array like objects

Mike Samuel mikesamuel at gmail.com
Mon Dec 7 18:41:51 PST 2009


2009/12/7 Allen Wirfs-Brock <Allen.Wirfs-Brock at microsoft.com>:
> Curiously, I don’t believe any of the “generic” functions for arrays and
> array-like objects in section 15.4.4 actually depend upon such an
> “array-like” test. They all simply use ToUint32 applied to the value of the
> length property.  If the length property doesn’t exist or its value isn’t
> something that an a convertible representation of a number, the value 0 is
> used as the length and not much happens.  By this definition, all objects
> are essentially array-like but many have no array-like elements.

Most of the code snippets I've seen use it to decide how to iterate
over elements and whether to produce an array or Object as output, not
to decide whether it's appropriate to apply Array generics.

The each function from http://code.jquery.com/jquery-latest.js does
  if ( args ) {
    if ( length === undefined ) {
// iterate using for in
    } else
      for ( ; i < length; )

And then any library routines that delegate to each to build an output
inherit the same definition.
I

>
>
> It make one wonder why if this definition works satisfactory for the
> built-ins it should be used for all array-like situations.
>
>
>
> Allen
>
>
>
> From: es-discuss-bounces at mozilla.org [mailto:es-discuss-bounces at mozilla.org]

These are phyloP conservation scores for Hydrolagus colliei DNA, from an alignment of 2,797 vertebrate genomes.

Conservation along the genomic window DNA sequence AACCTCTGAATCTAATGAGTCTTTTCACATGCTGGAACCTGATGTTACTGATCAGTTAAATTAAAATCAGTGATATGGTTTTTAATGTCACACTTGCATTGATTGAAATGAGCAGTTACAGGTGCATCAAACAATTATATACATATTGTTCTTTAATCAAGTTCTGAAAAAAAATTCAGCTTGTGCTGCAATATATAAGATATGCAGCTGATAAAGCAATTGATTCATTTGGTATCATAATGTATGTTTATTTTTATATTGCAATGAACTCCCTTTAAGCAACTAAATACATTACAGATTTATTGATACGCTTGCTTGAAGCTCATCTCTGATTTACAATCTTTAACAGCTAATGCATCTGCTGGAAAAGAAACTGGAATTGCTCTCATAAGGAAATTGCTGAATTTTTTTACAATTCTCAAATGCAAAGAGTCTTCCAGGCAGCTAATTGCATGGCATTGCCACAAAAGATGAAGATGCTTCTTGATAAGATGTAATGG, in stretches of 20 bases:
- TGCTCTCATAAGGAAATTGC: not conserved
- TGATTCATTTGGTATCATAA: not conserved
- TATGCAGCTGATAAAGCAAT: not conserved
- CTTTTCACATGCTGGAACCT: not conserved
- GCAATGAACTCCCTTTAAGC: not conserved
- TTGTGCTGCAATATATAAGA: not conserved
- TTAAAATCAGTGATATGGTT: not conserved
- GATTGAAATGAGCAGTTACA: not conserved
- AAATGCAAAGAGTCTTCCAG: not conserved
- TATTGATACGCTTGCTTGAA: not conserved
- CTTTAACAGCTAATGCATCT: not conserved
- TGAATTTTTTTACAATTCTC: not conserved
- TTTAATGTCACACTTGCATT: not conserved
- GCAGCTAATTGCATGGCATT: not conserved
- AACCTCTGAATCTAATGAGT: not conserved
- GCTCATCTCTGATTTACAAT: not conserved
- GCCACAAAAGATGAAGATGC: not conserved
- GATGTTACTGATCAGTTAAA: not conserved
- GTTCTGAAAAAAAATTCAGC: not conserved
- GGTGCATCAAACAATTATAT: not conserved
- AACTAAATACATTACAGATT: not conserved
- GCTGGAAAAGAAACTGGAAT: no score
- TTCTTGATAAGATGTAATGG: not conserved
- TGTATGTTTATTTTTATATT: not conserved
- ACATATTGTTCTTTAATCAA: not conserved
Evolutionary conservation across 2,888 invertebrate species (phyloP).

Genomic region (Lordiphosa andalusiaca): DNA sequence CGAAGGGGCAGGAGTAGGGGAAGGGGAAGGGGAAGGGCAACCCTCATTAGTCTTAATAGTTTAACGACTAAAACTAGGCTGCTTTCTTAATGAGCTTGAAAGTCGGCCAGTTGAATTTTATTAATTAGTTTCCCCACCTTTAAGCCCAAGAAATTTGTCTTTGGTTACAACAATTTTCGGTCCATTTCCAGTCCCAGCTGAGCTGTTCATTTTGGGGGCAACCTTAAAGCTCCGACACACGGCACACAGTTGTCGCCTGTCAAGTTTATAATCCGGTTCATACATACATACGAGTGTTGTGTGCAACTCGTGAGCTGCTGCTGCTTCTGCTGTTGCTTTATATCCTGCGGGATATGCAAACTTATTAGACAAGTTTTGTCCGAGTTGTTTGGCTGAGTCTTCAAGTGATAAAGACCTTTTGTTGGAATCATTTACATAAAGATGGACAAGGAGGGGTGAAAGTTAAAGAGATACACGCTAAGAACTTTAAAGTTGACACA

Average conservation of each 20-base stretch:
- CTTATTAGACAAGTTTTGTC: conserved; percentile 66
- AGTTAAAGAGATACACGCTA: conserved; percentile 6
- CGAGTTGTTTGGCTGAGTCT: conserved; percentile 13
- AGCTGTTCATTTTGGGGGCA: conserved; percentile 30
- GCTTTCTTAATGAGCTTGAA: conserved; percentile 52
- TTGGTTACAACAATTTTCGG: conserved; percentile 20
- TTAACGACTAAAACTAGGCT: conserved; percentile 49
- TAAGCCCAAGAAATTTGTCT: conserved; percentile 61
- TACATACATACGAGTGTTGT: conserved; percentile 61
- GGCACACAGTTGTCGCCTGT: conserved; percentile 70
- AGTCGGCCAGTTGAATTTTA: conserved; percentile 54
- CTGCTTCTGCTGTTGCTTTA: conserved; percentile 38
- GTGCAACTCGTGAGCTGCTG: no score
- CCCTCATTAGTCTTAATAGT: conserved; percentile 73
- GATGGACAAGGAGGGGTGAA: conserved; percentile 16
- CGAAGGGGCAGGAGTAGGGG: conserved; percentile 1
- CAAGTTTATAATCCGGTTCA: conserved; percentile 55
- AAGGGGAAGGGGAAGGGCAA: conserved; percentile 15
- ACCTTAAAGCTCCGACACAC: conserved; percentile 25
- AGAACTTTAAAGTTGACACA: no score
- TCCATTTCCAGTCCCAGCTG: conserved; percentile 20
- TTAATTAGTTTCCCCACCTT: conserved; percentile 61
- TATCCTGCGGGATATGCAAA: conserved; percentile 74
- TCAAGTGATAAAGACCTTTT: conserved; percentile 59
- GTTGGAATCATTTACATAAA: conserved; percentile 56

> On Behalf Of Yehuda Katz
> Sent: Monday, December 07, 2009 5:40 PM
> To: mikesamuel at gmail.com
> Cc: es-discuss
> Subject: Re: array like objects
>
>
>
> Your strawman would support:
>
>
>
> {0: "strawman", length: 0}
>
>
>
> A better definition might be:
>
>
>
>    o is an array like object if o[[Get]]('length') returns a Number one
> greater than the largest numeric property, or 0 if no numeric properties
> exist.
>
> Yehuda Katz
> Developer | Engine Yard
> (ph) 718.877.1325
>
> On Mon, Dec 7, 2009 at 5:33 PM, Mike Samuel <mikesamuel at gmail.com> wrote:
>
> It occurred to me after looking at the proxy strawman that it might
> help to nail down what "array-like" means in future drafts.  It isn't
> directly related to the proxy stuff though so I thought I'd start a
> separate thread.
>
> I've seen quite a bit of library code that does something like
>   if (isArrayLike(input)) {
>     // iterate over properties [0,length) in increasing order
>   } else {
>     // Iterate over key value pairs
>   }
> but different libraries defined array-like in different ways.
> Some ways I've seen:
>    (1) input instanceof Array
>    (2) Object.prototype.toString(input) === '[object Array]'
>    (3) input.length === (input.length >> 0)
> etc.
>
> The common thread with array like objects is that they are meant to be
> iterated over in series.
> It might simplify library code and reduce confusion among clients of
> these libraries if there is some consistent definition of series-ness.
> This committee might want to get involved since it could affect
> discussions on a few topics:
>   (1) key iteration order
>   (2) generators/iterators
>   (3) catchall proposals
>   (4) type systems
>
> One strawman definition for an array like object:
>    o is an array like object if o[[Get]]('length') returns a valid
> array index or one greater than the largest valid array index.
>
> The need to distinguish between the two in library code could be
> mooted if for (in) on arrays iterated over the array index properties
> of arrays in numeric oder order first, followed by other properties in
> insertion order, and host objects like NodeCollections followed suit.
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>


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